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Romantic Hole Syndrome of the Retina

On this day, Valentine’s Day, romance and hearts are all around us – even in our eyes – literally. These photos are a submission of a 59-year-old female from Greece, who has Stargardt’s disease. Photographs of her retina reveal heart shaped areas in her eyes, where cells are deteriorating .

Stargardt’s disease is characterised by central vision loss early in life and generally refers to a group of inherited diseases causing light-sensistive cells in the retina to deteriorate – particularly in the area of the macula where fine focusing occurs.

Stargardt’s is an inherited disease passed along to children, when both parents carry mutations of a gene associated with vitamin A processing in the eye. Researchers have found that about 5 percent of people carry gene mutations that cause inherited retinal diseases such as Stargardt’s disease.

Vision loss from Stargardt’s generally begins to appear within the first 20 years of a young person’s life, particularly in early childhood, but there is a great risk of reaching middle age before vision problems are noticed.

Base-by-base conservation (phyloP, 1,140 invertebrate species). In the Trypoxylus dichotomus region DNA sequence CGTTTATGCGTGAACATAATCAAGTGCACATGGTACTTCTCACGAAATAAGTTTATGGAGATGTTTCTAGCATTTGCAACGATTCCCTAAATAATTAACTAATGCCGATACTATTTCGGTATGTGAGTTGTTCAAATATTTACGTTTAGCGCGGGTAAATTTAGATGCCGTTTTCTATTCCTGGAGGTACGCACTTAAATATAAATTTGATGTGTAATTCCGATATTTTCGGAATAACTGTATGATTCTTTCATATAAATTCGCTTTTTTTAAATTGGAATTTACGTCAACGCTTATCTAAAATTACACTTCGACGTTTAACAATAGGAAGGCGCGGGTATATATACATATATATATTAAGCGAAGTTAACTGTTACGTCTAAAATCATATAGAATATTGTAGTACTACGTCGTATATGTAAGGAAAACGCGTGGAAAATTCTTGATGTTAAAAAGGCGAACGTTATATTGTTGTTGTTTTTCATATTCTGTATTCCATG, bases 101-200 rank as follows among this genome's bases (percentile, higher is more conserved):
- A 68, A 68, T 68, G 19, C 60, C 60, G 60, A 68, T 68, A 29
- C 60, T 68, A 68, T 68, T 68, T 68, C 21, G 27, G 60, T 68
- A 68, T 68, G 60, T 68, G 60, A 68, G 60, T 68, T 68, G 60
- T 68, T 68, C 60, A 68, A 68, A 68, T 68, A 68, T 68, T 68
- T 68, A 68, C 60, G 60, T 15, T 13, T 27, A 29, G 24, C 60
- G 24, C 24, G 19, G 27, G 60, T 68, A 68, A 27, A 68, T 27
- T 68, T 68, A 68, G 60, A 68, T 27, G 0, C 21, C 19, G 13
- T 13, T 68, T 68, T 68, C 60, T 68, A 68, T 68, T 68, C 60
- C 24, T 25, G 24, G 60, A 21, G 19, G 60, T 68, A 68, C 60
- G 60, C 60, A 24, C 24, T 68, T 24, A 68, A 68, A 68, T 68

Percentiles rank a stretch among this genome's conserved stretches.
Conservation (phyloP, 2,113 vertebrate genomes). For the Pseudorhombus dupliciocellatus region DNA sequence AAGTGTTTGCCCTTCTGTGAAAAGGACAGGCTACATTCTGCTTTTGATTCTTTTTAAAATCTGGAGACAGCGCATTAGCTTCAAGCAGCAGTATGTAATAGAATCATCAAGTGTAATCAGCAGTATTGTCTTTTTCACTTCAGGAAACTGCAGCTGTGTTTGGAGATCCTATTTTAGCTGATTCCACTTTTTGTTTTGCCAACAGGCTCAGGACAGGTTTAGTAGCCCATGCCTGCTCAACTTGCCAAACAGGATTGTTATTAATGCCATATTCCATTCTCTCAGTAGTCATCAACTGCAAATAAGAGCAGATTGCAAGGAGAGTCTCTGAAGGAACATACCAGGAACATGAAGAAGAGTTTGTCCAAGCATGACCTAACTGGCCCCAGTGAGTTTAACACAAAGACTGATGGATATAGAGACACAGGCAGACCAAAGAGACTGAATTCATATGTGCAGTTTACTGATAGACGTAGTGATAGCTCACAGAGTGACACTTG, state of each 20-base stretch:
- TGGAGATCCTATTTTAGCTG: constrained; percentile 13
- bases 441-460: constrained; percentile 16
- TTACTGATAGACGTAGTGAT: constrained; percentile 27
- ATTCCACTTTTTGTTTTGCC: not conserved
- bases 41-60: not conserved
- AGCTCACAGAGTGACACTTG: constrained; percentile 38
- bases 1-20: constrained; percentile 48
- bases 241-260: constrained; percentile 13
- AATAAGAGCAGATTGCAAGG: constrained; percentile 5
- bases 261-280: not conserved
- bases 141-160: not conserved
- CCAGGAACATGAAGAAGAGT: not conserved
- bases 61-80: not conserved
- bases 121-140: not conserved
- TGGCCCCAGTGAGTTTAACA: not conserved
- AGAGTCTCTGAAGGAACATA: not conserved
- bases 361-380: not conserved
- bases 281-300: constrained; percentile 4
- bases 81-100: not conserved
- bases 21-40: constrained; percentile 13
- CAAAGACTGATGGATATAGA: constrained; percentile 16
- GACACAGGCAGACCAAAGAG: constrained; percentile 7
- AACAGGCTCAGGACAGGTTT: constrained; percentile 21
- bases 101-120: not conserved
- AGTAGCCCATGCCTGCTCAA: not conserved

• Blurry or distorted vison
  • Inability to see in low lighting
  • Taking longer time to adjust the eyes when moving from light to dark environments
  • Eyes may be more sensitive to bright light
  • Difficulty recognising familiar faces
  • In the late stages, colour vison also may be lost

Unfortunately, the romance of the disease starts and ends with the heart shape in the retina. Currently, no treatment is available. But much research is being done in the field, and visual aids are available for people suffering from the disease to carry out daily activities and maintain their independence.

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